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USS Bath (AK-4) circa 1920
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Class: BATH (AK-4)
Design Cargo, 1913
Displacement (tons): 6,425 normal
Dimensions (feet): 344.0' oa, 329.2' pp x 46.2' wl x 19.2' mn
Original Armament: 3-3"/50
Later armaments: none (1920)
Complement 103 (1924)
Speed (kts.): 10
Propulsion (HP): 1,650
Machinery: Vertical triple expansion, 1 screw
||3 Aug 17
||25 Sep 13
||30 Jul 17
||9 May 22
||30 Sep 25
||2 Jan 26
In 1913-1914 two German yards delivered the 2,500 gross ton cargo ships ANTARES, ANDROMEDA and ARCTURUS to the Bremen firm Dampschiffs-Gesellschaft "Argo" (the Argo Steamship Co.). In 1897 this firm had purchased from the Norddeutscher Lloyd line its short-sea service to Britain with the Lloyd's seven small ships then on that run. The U.S. Navy crew of the former ANDROMEDA noted in 1921 that "this vessel has large hatches and is especially adapted for the carrying of lumber in her lower holds; she can also carry a good deck load of lumber." ANDROMEDA departed Bremen on 15 Jun 14 and after calling at Antwerp arrived at Havana on 6 Jul 14. She then steamed to New Orleans where she took refuge upon the outbreak of war in August. Of her two sisters, ARCTURUS was seized by France in 1914 and ANTARES was seized by Portugal in 1916.
On 31 Jan 17 Germany notified the United States that it intended to resume unrestricted submarine warfare the next day and the crews of many of the German ships in the U.S. began to sabotage the machinery of their ships to prevent their use when the U.S. entered the war, which occurred on 6 Apr 17. ANDROMEDA was seized at New Orleans by Customs officials on 6 Apr 17 and a Navy Port Guard was placed on board. On 21 Apr 17 CNO's office notified the Naval Station, New Orleans, that arrangements had been made to repair ANDROMEDA at the Naval Station and directed the Navy authorities to make necessary arrangements to take the ship over from Treasury Department representatives and begin the work. On 14 May 17 the Navy Department notified the Bureaus and the Navy Yard, New Orleans that ANDROMEDA had been transferred to the Navy and would be fitted out as a collier and cargo vessel. She was one of 14 seized steamers for which SecNav announced new names on 4 Jun 17. These, including the name BATH for ANDROMEDA, were promulgated in Navy General Order 301 of 9 Jun 17. ANDROMEDA was also one of 87 German vessels whose seizure by the Shipping Board was authorized by Presidential Executive Order 2651 of 30 Jun 17, and the name AGRICOLA was selected for her. This contradiction was resolved by Presidential Executive Order 2677 of 3 Aug 17 which ordered ANDROMEDA to be transferred from the Shipping Board to the Navy Department. In the meantime her engines, which had been disabled by her German crew, were repaired and the ship was commissioned at the New Orleans Navy Yard on 30 Jul 17. Completion had been delayed a month by the need to change her complement from 25 merchant sailors to 63 Navy men and the need to fit guns. An armament of 4-3"/50 was assigned to the ship but it proved possible to mount only three of the guns. BATH sailed from New Orleans on 2 Aug 17 with a commercial cargo of lumber for New York, then departed New York on 21 August and proceeded to Boston to take her place in a Europe-bound convoy. She remained primarily in transatlantic service until assigned to the Train, Atlantic Fleet at the end of 1918. For the next two and a half years the ship carried Navy cargoes between the east and west coasts. She was designated AK-4 when the Navy's standard hull classification scheme was implemented on 17 Jul 20.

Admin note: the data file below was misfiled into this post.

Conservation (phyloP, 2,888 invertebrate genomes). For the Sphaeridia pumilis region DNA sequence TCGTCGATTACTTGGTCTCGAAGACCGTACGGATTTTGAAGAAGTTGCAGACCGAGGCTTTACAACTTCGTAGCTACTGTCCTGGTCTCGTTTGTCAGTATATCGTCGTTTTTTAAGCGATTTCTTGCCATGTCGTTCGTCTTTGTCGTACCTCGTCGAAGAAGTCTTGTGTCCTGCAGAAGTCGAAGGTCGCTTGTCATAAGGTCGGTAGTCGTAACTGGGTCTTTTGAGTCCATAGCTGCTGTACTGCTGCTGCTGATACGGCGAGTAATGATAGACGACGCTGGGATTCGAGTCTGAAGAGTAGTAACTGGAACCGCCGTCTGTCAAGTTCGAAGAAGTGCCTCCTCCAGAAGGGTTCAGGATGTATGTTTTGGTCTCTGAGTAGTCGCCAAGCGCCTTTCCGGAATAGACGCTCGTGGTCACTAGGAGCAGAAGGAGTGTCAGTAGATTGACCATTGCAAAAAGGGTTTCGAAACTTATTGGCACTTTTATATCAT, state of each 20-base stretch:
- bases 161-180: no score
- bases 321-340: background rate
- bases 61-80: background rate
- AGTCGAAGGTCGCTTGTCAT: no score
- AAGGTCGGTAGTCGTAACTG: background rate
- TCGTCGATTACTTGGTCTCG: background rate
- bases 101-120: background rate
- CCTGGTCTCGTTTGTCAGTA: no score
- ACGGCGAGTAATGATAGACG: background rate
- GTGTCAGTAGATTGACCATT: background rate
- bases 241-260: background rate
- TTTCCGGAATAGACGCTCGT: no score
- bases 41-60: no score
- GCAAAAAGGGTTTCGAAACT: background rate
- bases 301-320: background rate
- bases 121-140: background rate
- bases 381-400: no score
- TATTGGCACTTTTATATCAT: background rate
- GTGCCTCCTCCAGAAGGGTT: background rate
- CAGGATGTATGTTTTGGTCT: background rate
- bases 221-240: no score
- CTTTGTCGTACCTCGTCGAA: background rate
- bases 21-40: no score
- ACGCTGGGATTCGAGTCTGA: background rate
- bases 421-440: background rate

BATH was assigned to the Asiatic Fleet on 14 Jul 21. On 2 Nov 21 CNO informed the Commandant, 3rd Naval District that the new freighter VEGA (AK-17) was to replace the old collier ABARENDA (AC-13), then at Manila, on the Navy List but that the actual relief of ABARENDA would be accomplished by BATH. BATH had departed San Francisco for Manila on 28 Oct 21 but only arrived on 6 Jan 22 after spending nearly a month at Honolulu for repairs to her propeller and tail shaft. BATH ended up being decommissioned at Cavite on 9 May 22 while ABARENDA was retained in service. BATH was stricken on 30 Sep 25 and placed on sale. She was sold to S. R. Paterno of Manila (Jos. Madrigal & Co.) on 2 Jan 26 for $42,250 and renamed PAZ. The ship was sold again in 1929 to Cie. de Nav. Paquet and renamed OUED FEZ for that company's Senegal service. Requisitioned by the French government 22 Oct 39, she passed under Vichy control in June 1940 and was seized by the British at Dakar on 19 Oct 42. The freighter was returned to Paquet after the war and was sold to F. Longobardo of Naples on 2 Apr 52 and renamed ROSALINDA. She ran aground west of Abrolhos Rock off the Brazilian coast on 29 Oct 55 on a voyage from Trieste to BuenosAires with cement and later sank.
||Ex merc. ANDROMEDA (completed 22 Dec 13). Converted by NYd New Orleans. Merc. PAZ (Philippine) 1926, OUED FES (French) 1928, ROSALINDA (Italian) 1952. Wrecked 31 Oct 55 off Brazil.
Compiled: 26 Aug 2012
© Stephen S. Roberts, 2002-2012